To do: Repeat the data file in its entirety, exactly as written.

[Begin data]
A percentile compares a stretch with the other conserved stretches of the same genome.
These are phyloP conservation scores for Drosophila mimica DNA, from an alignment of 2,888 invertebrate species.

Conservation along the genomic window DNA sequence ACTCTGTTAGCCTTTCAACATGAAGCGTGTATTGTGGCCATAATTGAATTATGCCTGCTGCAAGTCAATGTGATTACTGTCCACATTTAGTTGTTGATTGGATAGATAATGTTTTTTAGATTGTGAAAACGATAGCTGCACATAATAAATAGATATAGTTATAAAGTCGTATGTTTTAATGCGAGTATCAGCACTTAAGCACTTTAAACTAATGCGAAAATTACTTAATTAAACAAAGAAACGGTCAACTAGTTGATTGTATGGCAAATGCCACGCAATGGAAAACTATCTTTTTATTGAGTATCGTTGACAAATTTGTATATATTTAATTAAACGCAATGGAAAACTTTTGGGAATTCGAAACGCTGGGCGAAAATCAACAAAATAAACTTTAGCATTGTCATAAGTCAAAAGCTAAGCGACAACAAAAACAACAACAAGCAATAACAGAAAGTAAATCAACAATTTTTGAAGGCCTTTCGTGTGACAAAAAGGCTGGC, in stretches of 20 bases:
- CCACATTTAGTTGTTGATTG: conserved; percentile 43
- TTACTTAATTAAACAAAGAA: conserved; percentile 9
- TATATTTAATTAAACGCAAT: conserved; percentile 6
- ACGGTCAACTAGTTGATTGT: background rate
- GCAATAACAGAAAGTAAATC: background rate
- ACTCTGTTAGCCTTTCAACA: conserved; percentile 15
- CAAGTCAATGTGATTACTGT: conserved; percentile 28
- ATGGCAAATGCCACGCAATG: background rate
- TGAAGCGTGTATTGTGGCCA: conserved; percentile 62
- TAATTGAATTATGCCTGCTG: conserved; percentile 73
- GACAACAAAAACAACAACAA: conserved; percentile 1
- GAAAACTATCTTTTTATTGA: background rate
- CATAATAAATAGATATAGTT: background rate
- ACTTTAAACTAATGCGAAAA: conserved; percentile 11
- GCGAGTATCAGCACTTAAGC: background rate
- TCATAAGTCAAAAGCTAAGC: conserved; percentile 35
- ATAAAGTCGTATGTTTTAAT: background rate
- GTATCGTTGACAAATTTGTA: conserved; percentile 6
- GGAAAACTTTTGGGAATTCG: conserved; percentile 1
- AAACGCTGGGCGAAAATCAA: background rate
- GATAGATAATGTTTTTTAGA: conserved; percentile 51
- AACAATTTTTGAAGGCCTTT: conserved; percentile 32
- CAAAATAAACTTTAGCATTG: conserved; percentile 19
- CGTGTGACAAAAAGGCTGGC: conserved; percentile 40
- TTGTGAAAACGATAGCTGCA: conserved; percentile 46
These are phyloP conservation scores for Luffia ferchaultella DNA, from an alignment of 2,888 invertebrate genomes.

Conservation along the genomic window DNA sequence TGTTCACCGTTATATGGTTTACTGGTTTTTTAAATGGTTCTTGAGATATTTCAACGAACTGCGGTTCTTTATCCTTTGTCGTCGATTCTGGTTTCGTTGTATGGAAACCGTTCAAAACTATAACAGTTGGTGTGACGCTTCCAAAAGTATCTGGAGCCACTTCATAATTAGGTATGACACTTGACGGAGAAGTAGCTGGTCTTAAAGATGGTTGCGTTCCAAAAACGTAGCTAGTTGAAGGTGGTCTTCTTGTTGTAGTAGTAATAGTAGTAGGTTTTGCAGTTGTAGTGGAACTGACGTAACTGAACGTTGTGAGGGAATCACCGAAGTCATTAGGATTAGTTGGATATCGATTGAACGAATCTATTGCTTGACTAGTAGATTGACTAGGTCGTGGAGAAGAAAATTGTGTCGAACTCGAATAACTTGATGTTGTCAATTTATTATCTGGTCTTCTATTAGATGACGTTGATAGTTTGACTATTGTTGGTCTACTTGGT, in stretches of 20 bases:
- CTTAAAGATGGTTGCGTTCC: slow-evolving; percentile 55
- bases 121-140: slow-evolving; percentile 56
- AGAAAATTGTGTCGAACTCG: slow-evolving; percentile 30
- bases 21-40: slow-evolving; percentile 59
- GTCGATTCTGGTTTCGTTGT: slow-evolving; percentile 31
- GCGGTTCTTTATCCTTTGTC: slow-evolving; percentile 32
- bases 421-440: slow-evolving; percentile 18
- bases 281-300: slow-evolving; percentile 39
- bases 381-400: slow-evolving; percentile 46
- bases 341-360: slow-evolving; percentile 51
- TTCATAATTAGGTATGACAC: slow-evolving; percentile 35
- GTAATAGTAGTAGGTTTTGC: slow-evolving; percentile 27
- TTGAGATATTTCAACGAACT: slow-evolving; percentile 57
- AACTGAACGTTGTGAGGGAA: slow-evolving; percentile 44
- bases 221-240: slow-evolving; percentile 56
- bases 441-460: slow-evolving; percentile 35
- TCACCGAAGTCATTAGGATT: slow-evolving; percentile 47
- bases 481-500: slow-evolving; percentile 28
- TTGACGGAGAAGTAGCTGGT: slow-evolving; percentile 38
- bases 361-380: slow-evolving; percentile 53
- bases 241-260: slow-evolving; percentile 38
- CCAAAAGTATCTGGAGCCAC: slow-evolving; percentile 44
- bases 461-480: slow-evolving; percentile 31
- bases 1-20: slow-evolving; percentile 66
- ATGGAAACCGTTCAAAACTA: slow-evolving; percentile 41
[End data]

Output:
A percentile compares a stretch with the other conserved stretches of the same genome.
These are phyloP conservation scores for Drosophila mimica DNA, from an alignment of 2,888 invertebrate species.

Conservation along the genomic window DNA sequence ACTCTGTTAGCCTTTCAACATGAAGCGTGTATTGTGGCCATAATTGAATTATGCCTGCTGCAAGTCAATGTGATTACTGTCCACATTTAGTTGTTGATTGGATAGATAATGTTTTTTAGATTGTGAAAACGATAGCTGCACATAATAAATAGATATAGTTATAAAGTCGTATGTTTTAATGCGAGTATCAGCACTTAAGCACTTTAAACTAATGCGAAAATTACTTAATTAAACAAAGAAACGGTCAACTAGTTGATTGTATGGCAAATGCCACGCAATGGAAAACTATCTTTTTATTGAGTATCGTTGACAAATTTGTATATATTTAATTAAACGCAATGGAAAACTTTTGGGAATTCGAAACGCTGGGCGAAAATCAACAAAATAAACTTTAGCATTGTCATAAGTCAAAAGCTAAGCGACAACAAAAACAACAACAAGCAATAACAGAAAGTAAATCAACAATTTTTGAAGGCCTTTCGTGTGACAAAAAGGCTGGC, in stretches of 20 bases:
- CCACATTTAGTTGTTGATTG: conserved; percentile 43
- TTACTTAATTAAACAAAGAA: conserved; percentile 9
- TATATTTAATTAAACGCAAT: conserved; percentile 6
- ACGGTCAACTAGTTGATTGT: background rate
- GCAATAACAGAAAGTAAATC: background rate
- ACTCTGTTAGCCTTTCAACA: conserved; percentile 15
- CAAGTCAATGTGATTACTGT: conserved; percentile 28
- ATGGCAAATGCCACGCAATG: background rate
- TGAAGCGTGTATTGTGGCCA: conserved; percentile 62
- TAATTGAATTATGCCTGCTG: conserved; percentile 73
- GACAACAAAAACAACAACAA: conserved; percentile 1
- GAAAACTATCTTTTTATTGA: background rate
- CATAATAAATAGATATAGTT: background rate
- ACTTTAAACTAATGCGAAAA: conserved; percentile 11
- GCGAGTATCAGCACTTAAGC: background rate
- TCATAAGTCAAAAGCTAAGC: conserved; percentile 35
- ATAAAGTCGTATGTTTTAAT: background rate
- GTATCGTTGACAAATTTGTA: conserved; percentile 6
- GGAAAACTTTTGGGAATTCG: conserved; percentile 1
- AAACGCTGGGCGAAAATCAA: background rate
- GATAGATAATGTTTTTTAGA: conserved; percentile 51
- AACAATTTTTGAAGGCCTTT: conserved; percentile 32
- CAAAATAAACTTTAGCATTG: conserved; percentile 19
- CGTGTGACAAAAAGGCTGGC: conserved; percentile 40
- TTGTGAAAACGATAGCTGCA: conserved; percentile 46
These are phyloP conservation scores for Luffia ferchaultella DNA, from an alignment of 2,888 invertebrate genomes.

Conservation along the genomic window DNA sequence TGTTCACCGTTATATGGTTTACTGGTTTTTTAAATGGTTCTTGAGATATTTCAACGAACTGCGGTTCTTTATCCTTTGTCGTCGATTCTGGTTTCGTTGTATGGAAACCGTTCAAAACTATAACAGTTGGTGTGACGCTTCCAAAAGTATCTGGAGCCACTTCATAATTAGGTATGACACTTGACGGAGAAGTAGCTGGTCTTAAAGATGGTTGCGTTCCAAAAACGTAGCTAGTTGAAGGTGGTCTTCTTGTTGTAGTAGTAATAGTAGTAGGTTTTGCAGTTGTAGTGGAACTGACGTAACTGAACGTTGTGAGGGAATCACCGAAGTCATTAGGATTAGTTGGATATCGATTGAACGAATCTATTGCTTGACTAGTAGATTGACTAGGTCGTGGAGAAGAAAATTGTGTCGAACTCGAATAACTTGATGTTGTCAATTTATTATCTGGTCTTCTATTAGATGACGTTGATAGTTTGACTATTGTTGGTCTACTTGGT, in stretches of 20 bases:
- CTTAAAGATGGTTGCGTTCC: slow-evolving; percentile 55
- bases 121-140: slow-evolving; percentile 56
- AGAAAATTGTGTCGAACTCG: slow-evolving; percentile 30
- bases 21-40: slow-evolving; percentile 59
- GTCGATTCTGGTTTCGTTGT: slow-evolving; percentile 31
- GCGGTTCTTTATCCTTTGTC: slow-evolving; percentile 32
- bases 421-440: slow-evolving; percentile 18
- bases 281-300: slow-evolving; percentile 39
- bases 381-400: slow-evolving; percentile 46
- bases 341-360: slow-evolving; percentile 51
- TTCATAATTAGGTATGACAC: slow-evolving; percentile 35
- GTAATAGTAGTAGGTTTTGC: slow-evolving; percentile 27
- TTGAGATATTTCAACGAACT: slow-evolving; percentile 57
- AACTGAACGTTGTGAGGGAA: slow-evolving; percentile 44
- bases 221-240: slow-evolving; percentile 56
- bases 441-460: slow-evolving; percentile 35
- TCACCGAAGTCATTAGGATT: slow-evolving; percentile 47
- bases 481-500: slow-evolving; percentile 28
- TTGACGGAGAAGTAGCTGGT: slow-evolving; percentile 38
- bases 361-380: slow-evolving; percentile 53
- bases 241-260: slow-evolving; percentile 38
- CCAAAAGTATCTGGAGCCAC: slow-evolving; percentile 44
- bases 461-480: slow-evolving; percentile 31
- bases 1-20: slow-evolving; percentile 66
- ATGGAAACCGTTCAAAACTA: slow-evolving; percentile 41